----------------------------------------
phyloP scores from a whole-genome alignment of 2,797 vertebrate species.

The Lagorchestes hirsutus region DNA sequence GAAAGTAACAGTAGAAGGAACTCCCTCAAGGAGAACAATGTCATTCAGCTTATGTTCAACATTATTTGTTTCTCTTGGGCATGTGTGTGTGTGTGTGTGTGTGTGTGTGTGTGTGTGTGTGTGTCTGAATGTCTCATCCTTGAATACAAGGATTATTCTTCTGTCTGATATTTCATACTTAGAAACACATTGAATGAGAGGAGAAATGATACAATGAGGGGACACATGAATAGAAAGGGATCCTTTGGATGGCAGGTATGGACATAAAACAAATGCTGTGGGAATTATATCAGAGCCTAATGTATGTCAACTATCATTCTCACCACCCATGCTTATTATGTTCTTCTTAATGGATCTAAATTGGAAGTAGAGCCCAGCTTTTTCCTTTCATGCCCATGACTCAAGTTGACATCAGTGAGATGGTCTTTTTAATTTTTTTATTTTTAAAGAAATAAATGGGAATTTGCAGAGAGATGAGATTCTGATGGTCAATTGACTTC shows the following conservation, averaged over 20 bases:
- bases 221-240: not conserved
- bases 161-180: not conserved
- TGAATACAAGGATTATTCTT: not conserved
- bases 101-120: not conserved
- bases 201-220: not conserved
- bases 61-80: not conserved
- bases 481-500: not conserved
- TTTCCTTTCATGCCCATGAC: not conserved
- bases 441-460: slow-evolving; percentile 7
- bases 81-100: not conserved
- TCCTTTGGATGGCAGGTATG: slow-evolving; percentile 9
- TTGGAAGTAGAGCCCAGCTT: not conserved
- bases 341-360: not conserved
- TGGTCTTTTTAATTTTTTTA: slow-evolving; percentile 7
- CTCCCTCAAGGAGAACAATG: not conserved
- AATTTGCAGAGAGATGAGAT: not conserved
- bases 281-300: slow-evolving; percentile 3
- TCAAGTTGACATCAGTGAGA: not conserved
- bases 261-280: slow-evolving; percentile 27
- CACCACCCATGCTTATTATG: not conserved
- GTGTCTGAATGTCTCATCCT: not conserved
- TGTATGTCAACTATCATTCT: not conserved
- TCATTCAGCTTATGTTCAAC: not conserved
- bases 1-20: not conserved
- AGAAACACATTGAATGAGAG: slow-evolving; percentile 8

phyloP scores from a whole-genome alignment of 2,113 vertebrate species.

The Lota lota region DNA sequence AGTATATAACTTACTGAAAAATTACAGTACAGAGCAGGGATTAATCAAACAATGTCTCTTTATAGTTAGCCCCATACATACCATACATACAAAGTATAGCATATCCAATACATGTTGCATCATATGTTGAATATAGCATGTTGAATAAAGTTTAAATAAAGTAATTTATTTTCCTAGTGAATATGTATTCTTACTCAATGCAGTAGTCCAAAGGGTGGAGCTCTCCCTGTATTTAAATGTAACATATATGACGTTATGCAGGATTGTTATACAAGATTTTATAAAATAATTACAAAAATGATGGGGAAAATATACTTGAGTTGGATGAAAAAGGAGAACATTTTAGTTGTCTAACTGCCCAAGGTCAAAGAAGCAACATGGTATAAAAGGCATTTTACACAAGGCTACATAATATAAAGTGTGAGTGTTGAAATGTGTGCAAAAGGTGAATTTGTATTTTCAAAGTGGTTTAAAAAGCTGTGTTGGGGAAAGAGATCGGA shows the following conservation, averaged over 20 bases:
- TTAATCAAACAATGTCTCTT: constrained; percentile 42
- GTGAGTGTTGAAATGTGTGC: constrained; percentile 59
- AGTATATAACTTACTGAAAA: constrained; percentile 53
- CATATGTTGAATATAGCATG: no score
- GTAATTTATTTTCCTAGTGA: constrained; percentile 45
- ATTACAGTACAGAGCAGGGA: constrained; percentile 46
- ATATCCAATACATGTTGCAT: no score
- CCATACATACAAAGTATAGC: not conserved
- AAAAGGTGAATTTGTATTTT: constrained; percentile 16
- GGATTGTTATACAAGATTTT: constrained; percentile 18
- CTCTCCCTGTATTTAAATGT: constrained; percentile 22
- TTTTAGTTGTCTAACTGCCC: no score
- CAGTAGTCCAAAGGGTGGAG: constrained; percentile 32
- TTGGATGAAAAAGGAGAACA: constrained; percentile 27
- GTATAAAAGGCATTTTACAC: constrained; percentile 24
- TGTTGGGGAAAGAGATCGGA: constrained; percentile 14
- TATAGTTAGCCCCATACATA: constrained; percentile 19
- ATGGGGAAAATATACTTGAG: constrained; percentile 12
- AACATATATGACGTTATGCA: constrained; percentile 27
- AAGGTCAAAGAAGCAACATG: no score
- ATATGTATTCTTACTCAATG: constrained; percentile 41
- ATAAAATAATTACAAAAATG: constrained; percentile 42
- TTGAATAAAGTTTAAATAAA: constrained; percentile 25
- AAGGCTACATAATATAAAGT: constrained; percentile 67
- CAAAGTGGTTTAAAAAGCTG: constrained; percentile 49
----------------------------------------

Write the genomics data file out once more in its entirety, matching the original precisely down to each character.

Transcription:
phyloP scores from a whole-genome alignment of 2,797 vertebrate species.

The Lagorchestes hirsutus region DNA sequence GAAAGTAACAGTAGAAGGAACTCCCTCAAGGAGAACAATGTCATTCAGCTTATGTTCAACATTATTTGTTTCTCTTGGGCATGTGTGTGTGTGTGTGTGTGTGTGTGTGTGTGTGTGTGTGTGTCTGAATGTCTCATCCTTGAATACAAGGATTATTCTTCTGTCTGATATTTCATACTTAGAAACACATTGAATGAGAGGAGAAATGATACAATGAGGGGACACATGAATAGAAAGGGATCCTTTGGATGGCAGGTATGGACATAAAACAAATGCTGTGGGAATTATATCAGAGCCTAATGTATGTCAACTATCATTCTCACCACCCATGCTTATTATGTTCTTCTTAATGGATCTAAATTGGAAGTAGAGCCCAGCTTTTTCCTTTCATGCCCATGACTCAAGTTGACATCAGTGAGATGGTCTTTTTAATTTTTTTATTTTTAAAGAAATAAATGGGAATTTGCAGAGAGATGAGATTCTGATGGTCAATTGACTTC shows the following conservation, averaged over 20 bases:
- bases 221-240: not conserved
- bases 161-180: not conserved
- TGAATACAAGGATTATTCTT: not conserved
- bases 101-120: not conserved
- bases 201-220: not conserved
- bases 61-80: not conserved
- bases 481-500: not conserved
- TTTCCTTTCATGCCCATGAC: not conserved
- bases 441-460: slow-evolving; percentile 7
- bases 81-100: not conserved
- TCCTTTGGATGGCAGGTATG: slow-evolving; percentile 9
- TTGGAAGTAGAGCCCAGCTT: not conserved
- bases 341-360: not conserved
- TGGTCTTTTTAATTTTTTTA: slow-evolving; percentile 7
- CTCCCTCAAGGAGAACAATG: not conserved
- AATTTGCAGAGAGATGAGAT: not conserved
- bases 281-300: slow-evolving; percentile 3
- TCAAGTTGACATCAGTGAGA: not conserved
- bases 261-280: slow-evolving; percentile 27
- CACCACCCATGCTTATTATG: not conserved
- GTGTCTGAATGTCTCATCCT: not conserved
- TGTATGTCAACTATCATTCT: not conserved
- TCATTCAGCTTATGTTCAAC: not conserved
- bases 1-20: not conserved
- AGAAACACATTGAATGAGAG: slow-evolving; percentile 8

phyloP scores from a whole-genome alignment of 2,113 vertebrate species.

The Lota lota region DNA sequence AGTATATAACTTACTGAAAAATTACAGTACAGAGCAGGGATTAATCAAACAATGTCTCTTTATAGTTAGCCCCATACATACCATACATACAAAGTATAGCATATCCAATACATGTTGCATCATATGTTGAATATAGCATGTTGAATAAAGTTTAAATAAAGTAATTTATTTTCCTAGTGAATATGTATTCTTACTCAATGCAGTAGTCCAAAGGGTGGAGCTCTCCCTGTATTTAAATGTAACATATATGACGTTATGCAGGATTGTTATACAAGATTTTATAAAATAATTACAAAAATGATGGGGAAAATATACTTGAGTTGGATGAAAAAGGAGAACATTTTAGTTGTCTAACTGCCCAAGGTCAAAGAAGCAACATGGTATAAAAGGCATTTTACACAAGGCTACATAATATAAAGTGTGAGTGTTGAAATGTGTGCAAAAGGTGAATTTGTATTTTCAAAGTGGTTTAAAAAGCTGTGTTGGGGAAAGAGATCGGA shows the following conservation, averaged over 20 bases:
- TTAATCAAACAATGTCTCTT: constrained; percentile 42
- GTGAGTGTTGAAATGTGTGC: constrained; percentile 59
- AGTATATAACTTACTGAAAA: constrained; percentile 53
- CATATGTTGAATATAGCATG: no score
- GTAATTTATTTTCCTAGTGA: constrained; percentile 45
- ATTACAGTACAGAGCAGGGA: constrained; percentile 46
- ATATCCAATACATGTTGCAT: no score
- CCATACATACAAAGTATAGC: not conserved
- AAAAGGTGAATTTGTATTTT: constrained; percentile 16
- GGATTGTTATACAAGATTTT: constrained; percentile 18
- CTCTCCCTGTATTTAAATGT: constrained; percentile 22
- TTTTAGTTGTCTAACTGCCC: no score
- CAGTAGTCCAAAGGGTGGAG: constrained; percentile 32
- TTGGATGAAAAAGGAGAACA: constrained; percentile 27
- GTATAAAAGGCATTTTACAC: constrained; percentile 24
- TGTTGGGGAAAGAGATCGGA: constrained; percentile 14
- TATAGTTAGCCCCATACATA: constrained; percentile 19
- ATGGGGAAAATATACTTGAG: constrained; percentile 12
- AACATATATGACGTTATGCA: constrained; percentile 27
- AAGGTCAAAGAAGCAACATG: no score
- ATATGTATTCTTACTCAATG: constrained; percentile 41
- ATAAAATAATTACAAAAATG: constrained; percentile 42
- TTGAATAAAGTTTAAATAAA: constrained; percentile 25
- AAGGCTACATAATATAAAGT: constrained; percentile 67
- CAAAGTGGTTTAAAAAGCTG: constrained; percentile 49